Once upon a time, it was the admirable thing to be able to “do one thing, and do it well”, however, in these crazy mixed up times, it seems like anyone and her uncle’s dog are attempting to do multiple things and, in some cases, they seem to do them very well indeed. So how can an ordinary, garden variety, business or individual even hope to compete in such a world? The answer, incredible as it sounds, is to be able to do one thing well, but that one thing is nothing less than the ability to handle change - a whole lot of change. Ok, so this isn’t a lightning flash of brilliance or originality, after all evolution has shown that highly adaptable generalists, such as omnivorous mammals, are more likely to succeed than their single purpose, built-for-speed and all things bling, counterparts.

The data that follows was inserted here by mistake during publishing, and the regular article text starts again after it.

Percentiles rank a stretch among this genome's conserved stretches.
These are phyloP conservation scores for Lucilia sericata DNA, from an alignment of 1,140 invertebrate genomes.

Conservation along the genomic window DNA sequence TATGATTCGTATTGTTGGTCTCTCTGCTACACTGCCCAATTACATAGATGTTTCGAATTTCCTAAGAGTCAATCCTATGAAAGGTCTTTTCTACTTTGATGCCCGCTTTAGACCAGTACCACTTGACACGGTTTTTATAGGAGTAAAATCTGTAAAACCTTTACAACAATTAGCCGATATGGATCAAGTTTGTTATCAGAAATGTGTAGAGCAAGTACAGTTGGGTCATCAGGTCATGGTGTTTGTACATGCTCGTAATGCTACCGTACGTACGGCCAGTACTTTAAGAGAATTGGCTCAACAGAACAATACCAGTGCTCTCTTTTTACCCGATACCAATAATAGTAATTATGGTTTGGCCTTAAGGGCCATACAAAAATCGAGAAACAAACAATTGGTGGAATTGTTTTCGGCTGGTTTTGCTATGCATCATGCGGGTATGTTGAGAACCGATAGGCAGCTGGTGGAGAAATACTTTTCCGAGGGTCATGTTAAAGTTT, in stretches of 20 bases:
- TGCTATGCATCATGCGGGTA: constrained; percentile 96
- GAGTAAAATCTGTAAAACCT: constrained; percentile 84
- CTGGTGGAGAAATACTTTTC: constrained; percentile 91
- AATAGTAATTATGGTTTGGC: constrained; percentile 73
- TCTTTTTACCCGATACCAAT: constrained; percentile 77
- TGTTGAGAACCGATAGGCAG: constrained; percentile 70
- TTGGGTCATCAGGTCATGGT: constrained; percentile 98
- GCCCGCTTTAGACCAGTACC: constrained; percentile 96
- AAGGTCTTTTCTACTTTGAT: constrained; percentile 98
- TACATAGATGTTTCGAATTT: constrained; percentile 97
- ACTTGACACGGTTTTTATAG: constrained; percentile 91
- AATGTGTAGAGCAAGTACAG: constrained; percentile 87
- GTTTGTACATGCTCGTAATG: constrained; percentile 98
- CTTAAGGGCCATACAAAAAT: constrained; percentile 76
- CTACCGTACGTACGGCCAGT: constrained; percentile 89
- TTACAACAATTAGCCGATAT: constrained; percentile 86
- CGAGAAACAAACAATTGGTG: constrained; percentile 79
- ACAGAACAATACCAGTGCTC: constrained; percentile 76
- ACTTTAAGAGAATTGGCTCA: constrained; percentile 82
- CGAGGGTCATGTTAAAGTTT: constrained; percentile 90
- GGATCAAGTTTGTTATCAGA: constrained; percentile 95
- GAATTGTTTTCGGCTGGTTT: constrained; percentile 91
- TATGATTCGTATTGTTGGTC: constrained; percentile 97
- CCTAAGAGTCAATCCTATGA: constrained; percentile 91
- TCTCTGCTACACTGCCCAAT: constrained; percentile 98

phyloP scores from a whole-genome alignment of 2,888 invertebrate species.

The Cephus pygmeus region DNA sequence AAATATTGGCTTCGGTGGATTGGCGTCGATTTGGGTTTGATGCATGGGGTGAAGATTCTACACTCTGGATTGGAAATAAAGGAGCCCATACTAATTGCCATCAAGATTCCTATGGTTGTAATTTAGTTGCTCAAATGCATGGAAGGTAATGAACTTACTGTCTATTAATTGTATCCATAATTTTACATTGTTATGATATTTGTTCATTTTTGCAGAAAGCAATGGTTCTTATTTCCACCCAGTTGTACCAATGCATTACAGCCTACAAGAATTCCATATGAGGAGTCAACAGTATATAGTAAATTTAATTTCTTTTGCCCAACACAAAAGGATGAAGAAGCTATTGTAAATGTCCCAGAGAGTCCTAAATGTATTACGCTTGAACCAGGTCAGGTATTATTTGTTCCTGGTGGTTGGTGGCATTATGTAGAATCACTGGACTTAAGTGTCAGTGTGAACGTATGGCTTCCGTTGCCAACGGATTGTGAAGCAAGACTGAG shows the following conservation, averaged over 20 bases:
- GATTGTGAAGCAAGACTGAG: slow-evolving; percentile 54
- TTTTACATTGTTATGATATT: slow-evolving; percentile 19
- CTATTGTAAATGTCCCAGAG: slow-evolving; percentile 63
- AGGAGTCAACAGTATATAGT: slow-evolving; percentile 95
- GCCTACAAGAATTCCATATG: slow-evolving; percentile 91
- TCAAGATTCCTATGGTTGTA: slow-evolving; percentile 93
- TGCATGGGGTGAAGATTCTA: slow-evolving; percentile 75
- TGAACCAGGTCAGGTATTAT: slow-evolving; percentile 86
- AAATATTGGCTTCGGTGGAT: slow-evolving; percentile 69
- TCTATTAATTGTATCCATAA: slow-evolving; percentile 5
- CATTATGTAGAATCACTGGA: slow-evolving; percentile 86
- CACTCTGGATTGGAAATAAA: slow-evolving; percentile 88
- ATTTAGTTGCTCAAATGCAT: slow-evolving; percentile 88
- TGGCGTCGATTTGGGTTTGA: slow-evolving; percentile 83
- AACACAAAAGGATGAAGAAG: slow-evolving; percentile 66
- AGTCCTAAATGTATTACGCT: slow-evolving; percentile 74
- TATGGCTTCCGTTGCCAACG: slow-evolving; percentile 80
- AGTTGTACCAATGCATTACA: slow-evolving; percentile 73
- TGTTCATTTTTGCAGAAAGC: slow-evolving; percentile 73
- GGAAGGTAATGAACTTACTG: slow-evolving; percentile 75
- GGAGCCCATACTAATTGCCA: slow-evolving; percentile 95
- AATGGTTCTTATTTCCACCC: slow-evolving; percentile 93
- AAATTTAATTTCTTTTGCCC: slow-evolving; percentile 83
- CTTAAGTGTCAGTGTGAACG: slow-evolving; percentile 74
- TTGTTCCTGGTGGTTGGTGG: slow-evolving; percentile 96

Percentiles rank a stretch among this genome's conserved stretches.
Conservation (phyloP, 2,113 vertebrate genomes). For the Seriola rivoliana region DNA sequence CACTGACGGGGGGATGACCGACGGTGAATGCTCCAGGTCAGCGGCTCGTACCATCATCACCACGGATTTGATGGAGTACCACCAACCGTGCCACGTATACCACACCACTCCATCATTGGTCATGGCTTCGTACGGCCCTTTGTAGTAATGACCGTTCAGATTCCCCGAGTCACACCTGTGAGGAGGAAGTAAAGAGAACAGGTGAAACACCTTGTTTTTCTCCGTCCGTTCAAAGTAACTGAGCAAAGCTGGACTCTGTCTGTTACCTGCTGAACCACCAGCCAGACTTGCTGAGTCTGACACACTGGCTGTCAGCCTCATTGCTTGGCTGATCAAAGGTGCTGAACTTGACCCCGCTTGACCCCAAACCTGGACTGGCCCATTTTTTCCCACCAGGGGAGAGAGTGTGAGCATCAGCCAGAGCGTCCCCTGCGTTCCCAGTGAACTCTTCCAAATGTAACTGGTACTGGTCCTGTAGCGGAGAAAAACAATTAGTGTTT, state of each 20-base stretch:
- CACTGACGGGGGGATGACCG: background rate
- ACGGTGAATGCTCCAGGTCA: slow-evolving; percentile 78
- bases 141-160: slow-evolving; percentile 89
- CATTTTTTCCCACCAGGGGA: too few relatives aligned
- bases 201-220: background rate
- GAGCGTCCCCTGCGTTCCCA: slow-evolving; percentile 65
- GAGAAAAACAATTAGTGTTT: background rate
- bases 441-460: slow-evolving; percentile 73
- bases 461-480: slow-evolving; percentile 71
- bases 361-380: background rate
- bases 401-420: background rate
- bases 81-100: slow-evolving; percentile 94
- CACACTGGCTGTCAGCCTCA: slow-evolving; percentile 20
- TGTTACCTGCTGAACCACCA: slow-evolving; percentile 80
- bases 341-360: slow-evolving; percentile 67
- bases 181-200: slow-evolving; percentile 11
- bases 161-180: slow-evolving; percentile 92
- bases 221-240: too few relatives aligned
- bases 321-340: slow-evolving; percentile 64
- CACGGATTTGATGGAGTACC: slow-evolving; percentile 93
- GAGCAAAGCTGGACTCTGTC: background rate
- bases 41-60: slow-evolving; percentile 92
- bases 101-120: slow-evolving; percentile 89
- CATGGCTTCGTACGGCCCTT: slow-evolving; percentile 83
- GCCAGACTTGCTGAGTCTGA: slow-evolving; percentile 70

For a business or individual to compete, survive and excel these days, it must have inbuilt, DNA level, capability to change. Nowhere is this more true and important than in the creative / knowledge industries of the digital age. If I had a five year Private Equity fund to invest as I saw fit, my one yardstick for judging a proposition would be based on this one quality (i.e. how change-ready is the individual, start-up or established business) in everything from business model to individual outlook. Basically, I propose using a stakeholder prism to analyse the change-readiness of the proposition from the point of view of five key stakeholder groups. So how might this work for example with new video, music or publishing venture?